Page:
A few months ago, around Christmas time, a Facebook friend of mine that lives in Hong Kong posted about the Wuhan virus—as it was mostly called at the time. As I was scrolling on my phone mindlessly watching a show about nothing in particular on TV, I saw an image of him wearing a mask over his face as he ventured out of his home to get food for his small family. I saw his pictures of crowded grocery store lines, read about the toilet paper shortage, and shook my head with empathy. But this was very far away—all the way in China—and unmatched to anything I had ever known.

By Dana Gornall

 

When I was growing up, I loved looking for Easter Sunday shoes.

Whether they were white sandals or patent leather shoes with a wide strap that would cross over the foot with a snap, the bottoms were always a little slippery and perfect for twirling around on the linoleum kitchen floor over and over to make my dress balloon out like an umbrella. Always, by the end of the Easter Sunday, the tops of those brand new shiny white shoes were scuffed with black marks.

We would sit in church, my feet dangling a few inches from the floor, legs covered in white cotton tights swinging back and forth. I’d stare at the shoes, count the spins of the ceilings fans, study the women’s hats, or focus on the grooves and lines in the wooden church pews.

Easter baskets, chocolate bunnies, coloring eggs, salty ham with potatoes at a table with cousins, aunts and uncles and grandparents—this was Easter to me.

Sure, there was the underlying Jesus part…after the crucifixion his tomb was empty and he rose from the dead. But that part for me was always just a faded backdrop for everything else, and so I didn’t think much about it.

It has never been a primary holiday for us, like Christmas or Thanksgiving, and so we have spent it in many different ways. Some years we went to Florida and my kids hunted for eggs among palm trees, other years we ate dinner with extended family. This year, Easter is unlike any Easter I have ever known.

A few months ago, around Christmas time, a Facebook friend of mine that lives in Hong Kong posted about the Wuhan virus—as it was mostly called at the time. As I was scrolling on my phone mindlessly watching a show about nothing in particular on TV, I saw an image of him wearing a mask over his face as he ventured out of his home to get food for his small family. I saw his pictures of crowded grocery store lines, read about the toilet paper shortage, and shook my head with empathy. But this was very far away—all the way in China—and unmatched to anything I had ever known.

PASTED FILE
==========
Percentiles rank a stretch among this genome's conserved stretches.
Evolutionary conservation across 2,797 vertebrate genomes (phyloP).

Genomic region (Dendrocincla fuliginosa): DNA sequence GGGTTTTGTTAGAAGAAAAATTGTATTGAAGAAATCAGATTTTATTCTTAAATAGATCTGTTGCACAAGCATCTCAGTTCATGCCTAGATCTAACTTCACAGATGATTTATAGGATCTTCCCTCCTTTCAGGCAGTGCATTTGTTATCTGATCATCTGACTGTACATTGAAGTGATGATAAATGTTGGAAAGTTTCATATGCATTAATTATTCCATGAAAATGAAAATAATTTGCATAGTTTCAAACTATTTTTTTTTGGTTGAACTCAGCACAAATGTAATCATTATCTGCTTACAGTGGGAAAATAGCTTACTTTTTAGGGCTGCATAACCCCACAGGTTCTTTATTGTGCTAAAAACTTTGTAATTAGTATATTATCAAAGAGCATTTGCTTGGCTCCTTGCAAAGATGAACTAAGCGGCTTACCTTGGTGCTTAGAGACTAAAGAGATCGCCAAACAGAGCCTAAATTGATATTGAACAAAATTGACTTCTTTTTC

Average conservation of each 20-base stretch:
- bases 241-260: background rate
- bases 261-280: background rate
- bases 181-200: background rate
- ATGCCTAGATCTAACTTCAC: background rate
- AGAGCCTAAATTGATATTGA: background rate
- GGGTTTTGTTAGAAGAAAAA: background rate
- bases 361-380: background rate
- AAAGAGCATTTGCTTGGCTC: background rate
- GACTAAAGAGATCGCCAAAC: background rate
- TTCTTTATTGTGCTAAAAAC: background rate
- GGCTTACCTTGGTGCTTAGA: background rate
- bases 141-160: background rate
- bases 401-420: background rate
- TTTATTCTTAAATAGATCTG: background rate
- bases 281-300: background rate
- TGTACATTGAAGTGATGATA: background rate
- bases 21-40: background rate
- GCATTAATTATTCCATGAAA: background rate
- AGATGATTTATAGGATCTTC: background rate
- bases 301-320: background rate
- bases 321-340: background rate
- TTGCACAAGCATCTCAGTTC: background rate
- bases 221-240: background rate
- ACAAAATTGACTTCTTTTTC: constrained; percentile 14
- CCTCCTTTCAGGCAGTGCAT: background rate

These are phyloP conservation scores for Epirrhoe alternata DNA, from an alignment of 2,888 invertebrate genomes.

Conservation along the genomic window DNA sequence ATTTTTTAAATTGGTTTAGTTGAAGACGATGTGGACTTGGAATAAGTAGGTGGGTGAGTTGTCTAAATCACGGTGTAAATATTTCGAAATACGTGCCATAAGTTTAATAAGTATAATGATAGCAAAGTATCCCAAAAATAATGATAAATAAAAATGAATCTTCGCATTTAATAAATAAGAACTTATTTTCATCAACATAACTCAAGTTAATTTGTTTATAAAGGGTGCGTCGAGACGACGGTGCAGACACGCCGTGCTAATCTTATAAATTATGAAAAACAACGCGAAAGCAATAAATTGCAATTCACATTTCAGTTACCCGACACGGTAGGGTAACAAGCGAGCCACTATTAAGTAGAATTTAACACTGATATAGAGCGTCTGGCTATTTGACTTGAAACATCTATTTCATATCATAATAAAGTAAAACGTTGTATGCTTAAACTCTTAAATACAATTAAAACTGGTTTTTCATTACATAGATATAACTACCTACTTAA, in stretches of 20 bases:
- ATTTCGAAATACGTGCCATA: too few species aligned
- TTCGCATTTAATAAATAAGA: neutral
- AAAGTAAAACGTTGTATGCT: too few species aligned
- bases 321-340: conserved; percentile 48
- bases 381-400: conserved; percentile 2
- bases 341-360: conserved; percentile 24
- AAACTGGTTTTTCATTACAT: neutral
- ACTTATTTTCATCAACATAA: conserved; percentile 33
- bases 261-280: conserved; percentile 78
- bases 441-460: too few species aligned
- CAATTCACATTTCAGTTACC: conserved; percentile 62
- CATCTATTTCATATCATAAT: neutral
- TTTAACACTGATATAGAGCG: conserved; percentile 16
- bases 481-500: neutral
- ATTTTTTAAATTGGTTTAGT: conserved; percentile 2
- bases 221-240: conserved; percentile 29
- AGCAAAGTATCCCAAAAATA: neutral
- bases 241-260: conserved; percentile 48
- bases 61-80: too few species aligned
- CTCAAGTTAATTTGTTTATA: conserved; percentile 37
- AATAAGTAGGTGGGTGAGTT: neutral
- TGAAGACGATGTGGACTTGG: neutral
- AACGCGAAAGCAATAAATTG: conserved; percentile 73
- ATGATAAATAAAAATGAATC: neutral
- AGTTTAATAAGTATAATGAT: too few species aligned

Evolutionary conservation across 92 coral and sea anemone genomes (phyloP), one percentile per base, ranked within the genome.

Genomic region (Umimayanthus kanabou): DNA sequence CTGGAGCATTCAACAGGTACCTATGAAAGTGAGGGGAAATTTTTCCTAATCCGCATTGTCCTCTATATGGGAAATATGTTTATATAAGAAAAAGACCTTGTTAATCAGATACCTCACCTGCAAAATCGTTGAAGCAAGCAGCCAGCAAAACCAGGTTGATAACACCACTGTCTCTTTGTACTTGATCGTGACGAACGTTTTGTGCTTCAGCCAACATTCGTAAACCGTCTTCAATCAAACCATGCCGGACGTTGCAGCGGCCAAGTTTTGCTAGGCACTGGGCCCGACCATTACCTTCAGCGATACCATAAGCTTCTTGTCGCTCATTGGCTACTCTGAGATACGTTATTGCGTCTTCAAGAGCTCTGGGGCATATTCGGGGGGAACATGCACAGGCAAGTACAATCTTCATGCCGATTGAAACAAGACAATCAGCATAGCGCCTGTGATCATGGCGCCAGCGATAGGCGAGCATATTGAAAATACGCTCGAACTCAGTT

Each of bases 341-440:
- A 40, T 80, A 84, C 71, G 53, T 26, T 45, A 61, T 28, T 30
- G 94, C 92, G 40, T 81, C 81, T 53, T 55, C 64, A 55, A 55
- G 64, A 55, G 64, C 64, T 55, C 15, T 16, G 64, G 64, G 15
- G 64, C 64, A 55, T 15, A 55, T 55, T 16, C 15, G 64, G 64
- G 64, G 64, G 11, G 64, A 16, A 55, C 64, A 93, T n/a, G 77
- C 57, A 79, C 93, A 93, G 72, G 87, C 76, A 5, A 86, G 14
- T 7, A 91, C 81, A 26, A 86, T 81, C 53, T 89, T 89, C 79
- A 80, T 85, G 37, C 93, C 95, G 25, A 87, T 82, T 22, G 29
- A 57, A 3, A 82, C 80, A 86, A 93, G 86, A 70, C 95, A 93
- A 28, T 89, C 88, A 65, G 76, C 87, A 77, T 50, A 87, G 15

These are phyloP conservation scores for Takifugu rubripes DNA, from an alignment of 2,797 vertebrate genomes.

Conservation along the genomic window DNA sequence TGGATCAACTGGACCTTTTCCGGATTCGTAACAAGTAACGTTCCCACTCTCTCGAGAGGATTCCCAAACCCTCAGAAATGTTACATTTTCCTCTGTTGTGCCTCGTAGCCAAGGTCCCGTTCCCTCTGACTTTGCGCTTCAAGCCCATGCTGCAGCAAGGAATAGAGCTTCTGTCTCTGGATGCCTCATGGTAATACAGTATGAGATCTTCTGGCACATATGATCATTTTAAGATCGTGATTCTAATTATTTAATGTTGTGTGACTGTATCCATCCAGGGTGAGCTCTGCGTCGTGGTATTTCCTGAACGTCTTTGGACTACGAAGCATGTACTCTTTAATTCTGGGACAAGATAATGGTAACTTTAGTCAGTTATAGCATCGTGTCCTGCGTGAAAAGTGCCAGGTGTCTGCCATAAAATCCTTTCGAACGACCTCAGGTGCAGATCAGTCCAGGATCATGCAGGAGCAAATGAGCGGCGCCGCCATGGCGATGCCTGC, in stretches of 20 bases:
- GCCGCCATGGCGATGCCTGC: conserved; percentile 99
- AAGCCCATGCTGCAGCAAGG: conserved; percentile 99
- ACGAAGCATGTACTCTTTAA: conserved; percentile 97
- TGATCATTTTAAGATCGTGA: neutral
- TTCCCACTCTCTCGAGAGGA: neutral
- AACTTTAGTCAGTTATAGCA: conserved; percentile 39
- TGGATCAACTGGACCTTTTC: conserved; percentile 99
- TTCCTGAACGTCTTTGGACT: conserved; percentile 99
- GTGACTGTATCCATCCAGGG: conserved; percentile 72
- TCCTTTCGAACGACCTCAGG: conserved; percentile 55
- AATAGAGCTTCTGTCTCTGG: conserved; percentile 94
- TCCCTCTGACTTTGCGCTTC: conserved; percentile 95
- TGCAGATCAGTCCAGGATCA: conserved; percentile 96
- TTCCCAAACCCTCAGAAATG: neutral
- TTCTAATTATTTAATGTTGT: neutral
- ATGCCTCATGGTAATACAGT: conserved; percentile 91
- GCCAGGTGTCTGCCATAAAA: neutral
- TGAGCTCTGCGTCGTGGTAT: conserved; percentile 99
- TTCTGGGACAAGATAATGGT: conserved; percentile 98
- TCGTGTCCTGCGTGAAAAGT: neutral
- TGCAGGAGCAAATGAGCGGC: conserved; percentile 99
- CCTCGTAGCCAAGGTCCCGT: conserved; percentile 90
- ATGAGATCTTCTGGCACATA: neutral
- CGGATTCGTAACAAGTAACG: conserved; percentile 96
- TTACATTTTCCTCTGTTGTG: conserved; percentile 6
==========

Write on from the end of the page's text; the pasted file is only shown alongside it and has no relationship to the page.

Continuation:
Now as I sit here typing this on Easter morning, two Easter baskets rest on the table across from me, next to a cloth mask to cover my face for grocery shopping. I rejoiced yesterday while at the store finding packages of toilet paper on the shelves and picked up some, just in case there wouldn’t be any next weekend. I go out to the store as little as possible now and while the lines aren’t as long in my little town as they were in my Facebook friend’s pictures, I know in some places they are.

The virus is here.

Now our lives are filled with terms like lockdown and COVID-19. We see news reports of record number deaths, new cases and talk about sheltering in place. Our social media feeds have videos on how to make your own mask out of a bandana, gas prices have plummeted to the days of the early 1990s, and unemployment sites are crashing.

I sat last night on my couch mindlessly watching a show about nothing in particular and was struck with the idea of Passover and Easter—rising, resurrection and renewal—and how it mirrors our society right this very moment.

You may be celebrating Ostara—a holiday Pagans celebrate at the Spring Equinox recognizing the earth reawakening, the ceasing of stockpiling food rations over the long hard winter, and punctuating that time with feast of food, eggs that symbolize new life, and rabbits (where the Easter bunny originated) that symbolize fertility.

Perhaps you are celebrating Easter—the Christian holiday that remembers the somber moments leading up to Jesus’ crucifixion and death, the three days of grieving by all of his followers and family, and the subsequent rising from death, bringing forth life again.

Maybe you are celebrating Passover with a seder, reflecting on when people sheltered in their homes as the angel of death passed over and Jewish people marked their doors with blood and then were set free from slavery.

And maybe you are sitting and going within, counting your breath, reciting a metta chant asking all to be free from suffering.

No matter how you mark this time of year, it reflects emerging from the ashes, liberation and coming back from a time of shelter and dormancy. It embodies the idea of rising out of the darkness, solidarity after a time of strife, coming forward after a time of quiet and remaining inward.

There will be no Easter dresses or shiny shoes this year.

Honestly we don’t go to church anymore and haven’t in a very long time, but this year is still marked with some candy and baskets. I wipe down each doorknob and surface with Clorax and wait for my teenagers to wake up. We won’t meet with family serving salty ham and potatoes at the table, and it seemed silly to attempt coloring eggs in our three person home (with one vegan). But it is still Easter, or some version of it nonetheless.

We will all get through this. We will forever be scarred and changed, but we will get through this. As we shelter-in, as we venture out under masks and gloved hands, as we cheer on the healthcare workers that fight the front lines, as we lock eyes with the grocery store cashiers, as we connect remotely via Zoom or Skype, we are gaining a new strength. We will emerge but for now we sit, we meditate, we say metta, we pray. We watch a whole lot of Netflix.

And we will rise out of this darkness.

 

Photo: Pixabay

 

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